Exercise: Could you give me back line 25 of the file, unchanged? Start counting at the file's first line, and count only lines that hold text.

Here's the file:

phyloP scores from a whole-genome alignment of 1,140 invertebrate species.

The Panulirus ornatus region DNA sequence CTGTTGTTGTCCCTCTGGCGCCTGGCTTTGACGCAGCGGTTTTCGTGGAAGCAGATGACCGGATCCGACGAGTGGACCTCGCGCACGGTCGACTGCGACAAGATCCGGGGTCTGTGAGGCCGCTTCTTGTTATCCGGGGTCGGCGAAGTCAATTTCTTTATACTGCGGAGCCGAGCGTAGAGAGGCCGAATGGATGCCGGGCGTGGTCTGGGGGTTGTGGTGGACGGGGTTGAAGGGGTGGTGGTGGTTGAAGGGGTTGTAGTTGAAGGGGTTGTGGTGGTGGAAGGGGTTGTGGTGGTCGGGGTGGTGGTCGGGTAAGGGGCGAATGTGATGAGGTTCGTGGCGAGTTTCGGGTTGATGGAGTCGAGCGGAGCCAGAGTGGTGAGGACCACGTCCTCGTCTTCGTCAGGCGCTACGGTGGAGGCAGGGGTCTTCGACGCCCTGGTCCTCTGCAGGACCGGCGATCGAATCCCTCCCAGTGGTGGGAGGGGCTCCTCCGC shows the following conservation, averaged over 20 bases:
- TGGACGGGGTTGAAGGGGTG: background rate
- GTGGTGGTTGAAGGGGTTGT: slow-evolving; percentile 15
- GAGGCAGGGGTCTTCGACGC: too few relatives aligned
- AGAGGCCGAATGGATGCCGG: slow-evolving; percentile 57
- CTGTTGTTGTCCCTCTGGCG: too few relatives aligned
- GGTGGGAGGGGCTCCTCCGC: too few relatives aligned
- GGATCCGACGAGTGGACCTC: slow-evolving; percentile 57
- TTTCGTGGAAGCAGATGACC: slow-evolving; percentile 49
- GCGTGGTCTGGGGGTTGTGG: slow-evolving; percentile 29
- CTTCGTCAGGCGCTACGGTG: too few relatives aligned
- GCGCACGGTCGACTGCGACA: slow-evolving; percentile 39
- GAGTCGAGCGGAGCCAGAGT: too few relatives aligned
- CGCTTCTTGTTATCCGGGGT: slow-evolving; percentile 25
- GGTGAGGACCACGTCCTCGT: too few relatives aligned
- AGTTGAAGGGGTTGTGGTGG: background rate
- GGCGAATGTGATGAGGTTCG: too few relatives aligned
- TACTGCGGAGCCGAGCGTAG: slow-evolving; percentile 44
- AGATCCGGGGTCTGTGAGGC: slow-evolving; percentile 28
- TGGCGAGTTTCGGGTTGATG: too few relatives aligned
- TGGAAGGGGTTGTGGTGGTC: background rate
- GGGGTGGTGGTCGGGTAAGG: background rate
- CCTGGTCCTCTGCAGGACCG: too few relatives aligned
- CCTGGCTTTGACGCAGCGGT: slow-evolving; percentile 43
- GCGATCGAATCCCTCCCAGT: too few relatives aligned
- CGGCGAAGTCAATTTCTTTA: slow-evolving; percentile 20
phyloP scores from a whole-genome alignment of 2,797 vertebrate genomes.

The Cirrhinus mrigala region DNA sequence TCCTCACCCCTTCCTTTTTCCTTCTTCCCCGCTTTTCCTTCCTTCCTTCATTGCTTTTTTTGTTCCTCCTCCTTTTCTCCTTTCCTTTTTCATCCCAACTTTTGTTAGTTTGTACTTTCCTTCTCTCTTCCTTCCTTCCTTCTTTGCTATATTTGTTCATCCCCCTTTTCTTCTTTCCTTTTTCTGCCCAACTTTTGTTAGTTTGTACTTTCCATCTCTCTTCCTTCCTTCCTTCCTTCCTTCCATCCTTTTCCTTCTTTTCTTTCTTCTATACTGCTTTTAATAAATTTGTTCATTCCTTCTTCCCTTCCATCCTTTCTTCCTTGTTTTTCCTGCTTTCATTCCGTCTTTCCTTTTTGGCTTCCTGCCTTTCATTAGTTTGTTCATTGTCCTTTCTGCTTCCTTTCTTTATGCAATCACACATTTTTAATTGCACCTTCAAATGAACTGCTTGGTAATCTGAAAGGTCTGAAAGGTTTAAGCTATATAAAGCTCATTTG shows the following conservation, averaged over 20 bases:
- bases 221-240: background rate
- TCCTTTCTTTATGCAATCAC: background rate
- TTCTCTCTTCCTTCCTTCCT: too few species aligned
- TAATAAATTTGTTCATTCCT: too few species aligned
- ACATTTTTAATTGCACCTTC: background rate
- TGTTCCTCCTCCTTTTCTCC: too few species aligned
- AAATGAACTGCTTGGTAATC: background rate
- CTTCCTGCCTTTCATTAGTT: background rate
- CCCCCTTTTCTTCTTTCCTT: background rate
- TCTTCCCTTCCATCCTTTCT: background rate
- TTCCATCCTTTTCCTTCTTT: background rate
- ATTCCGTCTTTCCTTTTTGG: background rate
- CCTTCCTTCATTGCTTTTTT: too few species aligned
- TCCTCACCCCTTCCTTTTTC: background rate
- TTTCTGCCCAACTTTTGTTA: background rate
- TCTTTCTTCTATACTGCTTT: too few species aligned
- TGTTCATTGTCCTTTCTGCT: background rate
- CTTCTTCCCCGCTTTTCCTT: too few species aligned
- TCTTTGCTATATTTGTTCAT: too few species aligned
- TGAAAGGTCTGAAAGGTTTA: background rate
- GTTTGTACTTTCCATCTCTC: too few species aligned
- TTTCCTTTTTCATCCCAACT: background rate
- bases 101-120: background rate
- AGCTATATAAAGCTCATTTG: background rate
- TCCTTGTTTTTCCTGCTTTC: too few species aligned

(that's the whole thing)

- CCTGGCTTTGACGCAGCGGT: slow-evolving; percentile 43